NOTE: Due to a strike in mid-season, the season was divided into a first half and a second half. The division winner of the first half (denoted East 1, West 1) played the division winner of the second half (denoted East 2, West 2).
March 11 - Johnny Mize and Rube Foster are elected to the Hall of Fame by the Special Veterans Committee. Mize hit .312 with 359 home runs in 15 seasons for the Cardinals and New York Giants, while Foster was a star pitcher, manager and pioneer of the Negro Leagues during the first quarter of the 20th century.
April 9 - After pitcher Jerry Reuss pulls a muscle, rookie Fernando Valenzuela is given his first starting assignment. His first Major League start results in a five-hit shutout. It is the beginning of what will be called "Fernandomania" in Southern California.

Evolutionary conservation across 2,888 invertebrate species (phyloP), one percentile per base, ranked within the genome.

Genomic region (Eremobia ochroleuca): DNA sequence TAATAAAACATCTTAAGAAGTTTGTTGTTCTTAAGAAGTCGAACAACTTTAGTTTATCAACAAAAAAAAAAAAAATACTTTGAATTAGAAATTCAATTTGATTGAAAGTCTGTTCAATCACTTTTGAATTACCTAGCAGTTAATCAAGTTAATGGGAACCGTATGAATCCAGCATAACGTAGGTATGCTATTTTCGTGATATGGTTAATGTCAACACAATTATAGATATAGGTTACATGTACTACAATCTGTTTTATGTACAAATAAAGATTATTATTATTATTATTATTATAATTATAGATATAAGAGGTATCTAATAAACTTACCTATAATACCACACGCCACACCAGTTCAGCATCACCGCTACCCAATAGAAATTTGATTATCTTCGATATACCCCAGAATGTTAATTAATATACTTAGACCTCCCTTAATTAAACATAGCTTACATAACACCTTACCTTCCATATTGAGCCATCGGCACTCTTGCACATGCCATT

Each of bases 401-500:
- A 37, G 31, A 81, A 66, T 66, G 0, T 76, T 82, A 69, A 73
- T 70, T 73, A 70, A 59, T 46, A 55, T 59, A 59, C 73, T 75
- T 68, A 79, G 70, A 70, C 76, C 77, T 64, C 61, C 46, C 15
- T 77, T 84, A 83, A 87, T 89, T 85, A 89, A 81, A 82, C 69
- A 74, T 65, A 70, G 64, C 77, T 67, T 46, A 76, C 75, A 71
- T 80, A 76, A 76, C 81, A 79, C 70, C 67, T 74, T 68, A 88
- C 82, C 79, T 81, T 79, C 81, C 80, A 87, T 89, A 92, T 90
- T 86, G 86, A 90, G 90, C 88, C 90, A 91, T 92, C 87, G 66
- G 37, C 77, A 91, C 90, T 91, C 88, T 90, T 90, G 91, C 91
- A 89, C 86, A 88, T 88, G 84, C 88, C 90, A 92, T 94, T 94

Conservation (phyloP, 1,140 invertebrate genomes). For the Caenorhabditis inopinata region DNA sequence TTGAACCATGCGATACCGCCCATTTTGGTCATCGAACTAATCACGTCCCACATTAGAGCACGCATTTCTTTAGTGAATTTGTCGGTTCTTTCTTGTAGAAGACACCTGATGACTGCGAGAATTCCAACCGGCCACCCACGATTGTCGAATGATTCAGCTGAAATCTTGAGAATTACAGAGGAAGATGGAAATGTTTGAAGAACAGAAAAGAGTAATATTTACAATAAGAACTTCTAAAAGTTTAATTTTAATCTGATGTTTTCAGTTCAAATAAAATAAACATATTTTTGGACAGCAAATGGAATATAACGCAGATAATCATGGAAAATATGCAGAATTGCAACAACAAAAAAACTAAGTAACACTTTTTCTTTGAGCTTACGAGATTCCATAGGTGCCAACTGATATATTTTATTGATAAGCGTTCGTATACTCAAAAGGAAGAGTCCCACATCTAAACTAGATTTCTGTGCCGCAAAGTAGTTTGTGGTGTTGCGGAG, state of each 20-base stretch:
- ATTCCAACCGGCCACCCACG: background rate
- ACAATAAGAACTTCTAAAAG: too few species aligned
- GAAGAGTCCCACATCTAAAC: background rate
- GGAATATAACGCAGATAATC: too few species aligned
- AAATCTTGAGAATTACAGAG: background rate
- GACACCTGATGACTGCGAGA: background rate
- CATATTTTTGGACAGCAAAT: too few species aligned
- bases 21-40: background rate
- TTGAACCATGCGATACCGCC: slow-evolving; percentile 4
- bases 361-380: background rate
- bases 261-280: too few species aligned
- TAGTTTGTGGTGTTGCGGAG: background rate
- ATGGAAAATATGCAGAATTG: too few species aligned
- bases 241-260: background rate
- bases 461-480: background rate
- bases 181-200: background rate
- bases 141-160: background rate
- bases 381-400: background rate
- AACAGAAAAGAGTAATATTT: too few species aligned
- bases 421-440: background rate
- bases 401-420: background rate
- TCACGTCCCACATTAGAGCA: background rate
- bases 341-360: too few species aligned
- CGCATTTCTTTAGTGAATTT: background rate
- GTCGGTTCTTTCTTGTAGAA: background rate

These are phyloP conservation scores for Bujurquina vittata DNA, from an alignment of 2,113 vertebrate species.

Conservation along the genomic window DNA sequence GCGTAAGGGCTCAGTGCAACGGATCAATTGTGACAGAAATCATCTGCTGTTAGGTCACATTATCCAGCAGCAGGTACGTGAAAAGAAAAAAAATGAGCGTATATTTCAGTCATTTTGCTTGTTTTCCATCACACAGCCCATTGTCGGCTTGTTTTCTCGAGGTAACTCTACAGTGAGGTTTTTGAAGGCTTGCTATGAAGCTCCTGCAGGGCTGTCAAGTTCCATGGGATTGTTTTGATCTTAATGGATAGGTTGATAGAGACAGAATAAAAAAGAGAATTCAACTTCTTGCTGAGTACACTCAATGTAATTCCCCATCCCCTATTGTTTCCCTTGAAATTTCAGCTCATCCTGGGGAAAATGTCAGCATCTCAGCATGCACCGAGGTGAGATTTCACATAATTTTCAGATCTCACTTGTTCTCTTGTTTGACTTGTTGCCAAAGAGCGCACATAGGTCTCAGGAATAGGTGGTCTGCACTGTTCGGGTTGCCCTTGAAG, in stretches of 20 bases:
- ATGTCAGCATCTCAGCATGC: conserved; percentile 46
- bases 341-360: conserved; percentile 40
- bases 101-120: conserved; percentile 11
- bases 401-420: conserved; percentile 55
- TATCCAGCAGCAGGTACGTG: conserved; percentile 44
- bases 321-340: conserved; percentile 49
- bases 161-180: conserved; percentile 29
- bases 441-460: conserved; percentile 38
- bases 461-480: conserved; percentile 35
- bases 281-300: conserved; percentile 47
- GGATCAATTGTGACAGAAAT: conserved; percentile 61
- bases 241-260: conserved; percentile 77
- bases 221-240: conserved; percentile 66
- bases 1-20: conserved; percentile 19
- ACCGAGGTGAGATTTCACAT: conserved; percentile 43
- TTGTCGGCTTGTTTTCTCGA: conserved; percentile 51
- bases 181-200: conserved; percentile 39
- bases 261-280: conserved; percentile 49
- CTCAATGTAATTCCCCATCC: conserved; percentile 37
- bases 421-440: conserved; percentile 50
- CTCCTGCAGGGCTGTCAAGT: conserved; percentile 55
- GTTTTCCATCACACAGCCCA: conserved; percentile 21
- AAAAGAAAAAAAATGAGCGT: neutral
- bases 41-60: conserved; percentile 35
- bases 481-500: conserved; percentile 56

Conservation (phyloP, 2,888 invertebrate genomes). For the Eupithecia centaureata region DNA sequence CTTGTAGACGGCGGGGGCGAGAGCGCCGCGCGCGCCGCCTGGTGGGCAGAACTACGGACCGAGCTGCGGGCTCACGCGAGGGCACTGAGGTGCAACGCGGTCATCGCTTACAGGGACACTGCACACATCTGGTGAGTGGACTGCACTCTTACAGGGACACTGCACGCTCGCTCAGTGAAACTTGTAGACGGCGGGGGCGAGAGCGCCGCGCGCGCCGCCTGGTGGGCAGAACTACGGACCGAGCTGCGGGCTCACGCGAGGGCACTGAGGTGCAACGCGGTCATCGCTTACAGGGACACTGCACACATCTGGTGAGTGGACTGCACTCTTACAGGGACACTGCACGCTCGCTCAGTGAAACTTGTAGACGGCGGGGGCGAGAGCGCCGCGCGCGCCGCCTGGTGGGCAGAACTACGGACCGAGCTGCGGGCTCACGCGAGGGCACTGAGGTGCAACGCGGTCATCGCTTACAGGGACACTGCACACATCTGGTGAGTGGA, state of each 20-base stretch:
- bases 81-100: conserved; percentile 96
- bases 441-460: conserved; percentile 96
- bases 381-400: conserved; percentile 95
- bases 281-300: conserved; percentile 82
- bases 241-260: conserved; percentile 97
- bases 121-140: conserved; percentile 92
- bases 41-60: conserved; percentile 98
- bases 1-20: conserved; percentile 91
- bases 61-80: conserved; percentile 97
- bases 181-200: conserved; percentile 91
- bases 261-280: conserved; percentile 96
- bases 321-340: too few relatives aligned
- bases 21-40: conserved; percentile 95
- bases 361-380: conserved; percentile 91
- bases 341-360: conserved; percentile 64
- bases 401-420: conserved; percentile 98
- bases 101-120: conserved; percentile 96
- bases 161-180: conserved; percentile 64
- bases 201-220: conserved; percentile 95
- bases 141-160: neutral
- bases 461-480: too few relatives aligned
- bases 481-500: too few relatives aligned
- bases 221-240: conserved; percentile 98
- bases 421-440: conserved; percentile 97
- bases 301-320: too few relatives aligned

April 27 - Just 18 days after his first start, Fernando Valenzuela has grabbed the attention of the baseball world. In just his fifth start, he pitches his fourth complete game shutout running his record to 5-0 with a microscopic 0.20 ERA. He is also batting over 0.400 to help his own cause.
April 29 - Steve Carlton of the Philadelphia Phillies records his 3000th career strikeout. April 1981 is the only month in history to have two pitchers reach this milestone. He is the first left-handed pitcher in Major League history to reach that mark.
May 21 - Ron Darling of Yale University pitches a no-hitter through eleven innings against St. John's University. In the 12th inning, St. John's broke up the no-hitter and then scored on a double-steal to beat Yale 1-0. Darling's performance remains the longest no-hitter in NCAA history and the game is considered by some to be the best in college baseball history. Frank Viola was the opposing pitcher for St. John's.